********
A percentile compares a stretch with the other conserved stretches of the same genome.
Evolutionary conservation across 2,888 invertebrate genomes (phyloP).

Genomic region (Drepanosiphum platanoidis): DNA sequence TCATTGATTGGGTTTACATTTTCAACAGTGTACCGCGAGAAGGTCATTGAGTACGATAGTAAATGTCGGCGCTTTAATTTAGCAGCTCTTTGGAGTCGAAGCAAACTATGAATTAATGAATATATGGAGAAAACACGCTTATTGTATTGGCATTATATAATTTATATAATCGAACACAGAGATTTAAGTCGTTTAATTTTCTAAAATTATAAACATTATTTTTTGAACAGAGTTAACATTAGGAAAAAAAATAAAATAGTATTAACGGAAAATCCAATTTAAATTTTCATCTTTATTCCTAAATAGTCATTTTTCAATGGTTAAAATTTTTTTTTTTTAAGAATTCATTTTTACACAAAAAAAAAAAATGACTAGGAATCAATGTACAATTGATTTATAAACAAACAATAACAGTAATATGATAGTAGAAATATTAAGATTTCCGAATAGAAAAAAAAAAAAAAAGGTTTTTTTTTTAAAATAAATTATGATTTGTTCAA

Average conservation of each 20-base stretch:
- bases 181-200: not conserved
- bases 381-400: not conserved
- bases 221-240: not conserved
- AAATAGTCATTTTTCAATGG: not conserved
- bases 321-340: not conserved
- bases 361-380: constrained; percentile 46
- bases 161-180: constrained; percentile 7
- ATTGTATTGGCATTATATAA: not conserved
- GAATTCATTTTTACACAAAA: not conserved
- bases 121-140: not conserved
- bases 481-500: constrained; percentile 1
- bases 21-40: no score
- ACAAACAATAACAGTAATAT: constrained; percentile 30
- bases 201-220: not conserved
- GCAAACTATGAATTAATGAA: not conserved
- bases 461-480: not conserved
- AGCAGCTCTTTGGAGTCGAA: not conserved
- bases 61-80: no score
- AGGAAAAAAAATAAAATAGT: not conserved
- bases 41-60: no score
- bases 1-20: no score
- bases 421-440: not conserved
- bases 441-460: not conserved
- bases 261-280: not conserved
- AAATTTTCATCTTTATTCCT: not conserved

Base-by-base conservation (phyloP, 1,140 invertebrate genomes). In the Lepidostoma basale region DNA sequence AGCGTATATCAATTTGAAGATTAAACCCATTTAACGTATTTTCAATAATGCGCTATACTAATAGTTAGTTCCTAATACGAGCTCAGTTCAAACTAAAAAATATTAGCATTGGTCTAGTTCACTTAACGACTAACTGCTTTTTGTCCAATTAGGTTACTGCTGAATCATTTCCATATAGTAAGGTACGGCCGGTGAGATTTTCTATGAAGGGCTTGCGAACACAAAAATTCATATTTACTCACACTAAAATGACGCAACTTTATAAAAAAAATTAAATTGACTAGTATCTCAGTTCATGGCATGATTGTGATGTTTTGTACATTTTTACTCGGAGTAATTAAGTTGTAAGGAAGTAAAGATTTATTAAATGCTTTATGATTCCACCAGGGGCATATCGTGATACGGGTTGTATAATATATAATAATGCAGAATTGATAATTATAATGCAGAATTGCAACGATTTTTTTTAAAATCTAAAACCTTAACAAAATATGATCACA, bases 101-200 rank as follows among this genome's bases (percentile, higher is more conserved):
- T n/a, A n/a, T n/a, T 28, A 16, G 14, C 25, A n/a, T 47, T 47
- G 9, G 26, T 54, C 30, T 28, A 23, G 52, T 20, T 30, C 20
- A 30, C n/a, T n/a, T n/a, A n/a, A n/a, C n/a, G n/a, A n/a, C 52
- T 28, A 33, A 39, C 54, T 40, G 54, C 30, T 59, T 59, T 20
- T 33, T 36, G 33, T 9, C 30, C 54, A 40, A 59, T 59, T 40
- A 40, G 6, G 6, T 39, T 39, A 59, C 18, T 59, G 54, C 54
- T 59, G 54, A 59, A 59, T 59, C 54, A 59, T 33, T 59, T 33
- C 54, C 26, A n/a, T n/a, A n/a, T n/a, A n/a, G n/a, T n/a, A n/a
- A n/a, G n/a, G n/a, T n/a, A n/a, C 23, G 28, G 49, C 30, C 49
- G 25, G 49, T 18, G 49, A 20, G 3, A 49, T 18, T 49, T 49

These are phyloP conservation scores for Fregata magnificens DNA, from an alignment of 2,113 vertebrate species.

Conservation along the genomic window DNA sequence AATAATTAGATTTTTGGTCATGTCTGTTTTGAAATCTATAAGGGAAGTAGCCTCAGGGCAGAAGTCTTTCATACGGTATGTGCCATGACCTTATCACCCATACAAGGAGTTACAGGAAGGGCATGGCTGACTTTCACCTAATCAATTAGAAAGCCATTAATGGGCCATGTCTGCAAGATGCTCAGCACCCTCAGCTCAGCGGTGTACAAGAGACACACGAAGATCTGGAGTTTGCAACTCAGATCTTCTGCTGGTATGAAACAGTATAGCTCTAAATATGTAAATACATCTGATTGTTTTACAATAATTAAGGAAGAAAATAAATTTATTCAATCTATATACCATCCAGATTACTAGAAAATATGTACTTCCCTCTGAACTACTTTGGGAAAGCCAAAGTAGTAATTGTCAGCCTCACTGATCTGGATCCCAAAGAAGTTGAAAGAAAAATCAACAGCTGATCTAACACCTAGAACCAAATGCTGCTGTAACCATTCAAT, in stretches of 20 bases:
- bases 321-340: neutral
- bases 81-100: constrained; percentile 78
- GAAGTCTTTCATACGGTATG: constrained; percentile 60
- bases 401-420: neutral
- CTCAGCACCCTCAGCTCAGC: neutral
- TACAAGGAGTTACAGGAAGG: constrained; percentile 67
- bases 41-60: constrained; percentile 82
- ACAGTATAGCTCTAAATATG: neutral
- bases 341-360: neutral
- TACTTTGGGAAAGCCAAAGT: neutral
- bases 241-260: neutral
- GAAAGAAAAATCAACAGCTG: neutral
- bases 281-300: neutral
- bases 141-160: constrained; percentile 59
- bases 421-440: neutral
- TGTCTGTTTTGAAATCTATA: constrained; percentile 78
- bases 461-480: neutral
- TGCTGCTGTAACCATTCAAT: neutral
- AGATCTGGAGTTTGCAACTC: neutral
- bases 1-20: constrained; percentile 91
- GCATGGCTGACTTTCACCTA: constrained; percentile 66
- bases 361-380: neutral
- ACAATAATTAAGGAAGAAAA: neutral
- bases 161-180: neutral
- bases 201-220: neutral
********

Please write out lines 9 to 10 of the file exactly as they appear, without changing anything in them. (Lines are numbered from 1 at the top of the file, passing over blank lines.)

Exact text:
- bases 321-340: not conserved
- bases 361-380: constrained; percentile 46